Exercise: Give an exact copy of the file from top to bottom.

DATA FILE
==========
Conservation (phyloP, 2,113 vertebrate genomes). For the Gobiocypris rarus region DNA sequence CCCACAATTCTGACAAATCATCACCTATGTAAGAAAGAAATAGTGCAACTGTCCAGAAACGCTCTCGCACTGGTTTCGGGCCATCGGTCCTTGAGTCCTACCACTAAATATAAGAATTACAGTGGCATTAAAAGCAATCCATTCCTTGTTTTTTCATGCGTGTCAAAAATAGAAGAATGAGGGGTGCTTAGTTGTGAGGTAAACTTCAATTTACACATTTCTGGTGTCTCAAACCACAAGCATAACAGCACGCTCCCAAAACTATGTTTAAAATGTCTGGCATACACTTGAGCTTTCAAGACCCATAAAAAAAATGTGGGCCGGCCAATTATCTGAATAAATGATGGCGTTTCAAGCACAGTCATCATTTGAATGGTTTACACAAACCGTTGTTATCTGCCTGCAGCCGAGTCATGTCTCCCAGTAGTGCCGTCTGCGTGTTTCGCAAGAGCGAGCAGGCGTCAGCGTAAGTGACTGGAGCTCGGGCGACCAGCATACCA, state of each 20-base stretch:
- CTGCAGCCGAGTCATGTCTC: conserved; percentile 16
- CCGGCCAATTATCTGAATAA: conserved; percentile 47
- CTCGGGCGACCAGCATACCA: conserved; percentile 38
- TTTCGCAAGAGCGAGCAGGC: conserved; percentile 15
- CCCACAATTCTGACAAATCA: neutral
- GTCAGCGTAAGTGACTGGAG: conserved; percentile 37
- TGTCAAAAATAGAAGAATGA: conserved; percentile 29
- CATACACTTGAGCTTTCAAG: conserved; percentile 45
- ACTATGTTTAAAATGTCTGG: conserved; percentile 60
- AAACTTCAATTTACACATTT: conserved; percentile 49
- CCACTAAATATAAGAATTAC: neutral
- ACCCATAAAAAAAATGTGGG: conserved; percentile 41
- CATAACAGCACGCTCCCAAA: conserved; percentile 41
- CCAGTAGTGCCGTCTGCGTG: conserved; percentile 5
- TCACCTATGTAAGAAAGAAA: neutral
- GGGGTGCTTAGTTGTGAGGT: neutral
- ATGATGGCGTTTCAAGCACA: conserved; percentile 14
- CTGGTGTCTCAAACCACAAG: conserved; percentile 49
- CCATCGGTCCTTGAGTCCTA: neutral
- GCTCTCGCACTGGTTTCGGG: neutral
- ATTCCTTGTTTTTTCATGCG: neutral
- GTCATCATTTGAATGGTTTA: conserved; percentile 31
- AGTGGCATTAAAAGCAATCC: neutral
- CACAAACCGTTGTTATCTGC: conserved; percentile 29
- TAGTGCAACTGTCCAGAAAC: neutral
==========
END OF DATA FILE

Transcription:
Conservation (phyloP, 2,113 vertebrate genomes). For the Gobiocypris rarus region DNA sequence CCCACAATTCTGACAAATCATCACCTATGTAAGAAAGAAATAGTGCAACTGTCCAGAAACGCTCTCGCACTGGTTTCGGGCCATCGGTCCTTGAGTCCTACCACTAAATATAAGAATTACAGTGGCATTAAAAGCAATCCATTCCTTGTTTTTTCATGCGTGTCAAAAATAGAAGAATGAGGGGTGCTTAGTTGTGAGGTAAACTTCAATTTACACATTTCTGGTGTCTCAAACCACAAGCATAACAGCACGCTCCCAAAACTATGTTTAAAATGTCTGGCATACACTTGAGCTTTCAAGACCCATAAAAAAAATGTGGGCCGGCCAATTATCTGAATAAATGATGGCGTTTCAAGCACAGTCATCATTTGAATGGTTTACACAAACCGTTGTTATCTGCCTGCAGCCGAGTCATGTCTCCCAGTAGTGCCGTCTGCGTGTTTCGCAAGAGCGAGCAGGCGTCAGCGTAAGTGACTGGAGCTCGGGCGACCAGCATACCA, state of each 20-base stretch:
- CTGCAGCCGAGTCATGTCTC: conserved; percentile 16
- CCGGCCAATTATCTGAATAA: conserved; percentile 47
- CTCGGGCGACCAGCATACCA: conserved; percentile 38
- TTTCGCAAGAGCGAGCAGGC: conserved; percentile 15
- CCCACAATTCTGACAAATCA: neutral
- GTCAGCGTAAGTGACTGGAG: conserved; percentile 37
- TGTCAAAAATAGAAGAATGA: conserved; percentile 29
- CATACACTTGAGCTTTCAAG: conserved; percentile 45
- ACTATGTTTAAAATGTCTGG: conserved; percentile 60
- AAACTTCAATTTACACATTT: conserved; percentile 49
- CCACTAAATATAAGAATTAC: neutral
- ACCCATAAAAAAAATGTGGG: conserved; percentile 41
- CATAACAGCACGCTCCCAAA: conserved; percentile 41
- CCAGTAGTGCCGTCTGCGTG: conserved; percentile 5
- TCACCTATGTAAGAAAGAAA: neutral
- GGGGTGCTTAGTTGTGAGGT: neutral
- ATGATGGCGTTTCAAGCACA: conserved; percentile 14
- CTGGTGTCTCAAACCACAAG: conserved; percentile 49
- CCATCGGTCCTTGAGTCCTA: neutral
- GCTCTCGCACTGGTTTCGGG: neutral
- ATTCCTTGTTTTTTCATGCG: neutral
- GTCATCATTTGAATGGTTTA: conserved; percentile 31
- AGTGGCATTAAAAGCAATCC: neutral
- CACAAACCGTTGTTATCTGC: conserved; percentile 29
- TAGTGCAACTGTCCAGAAAC: neutral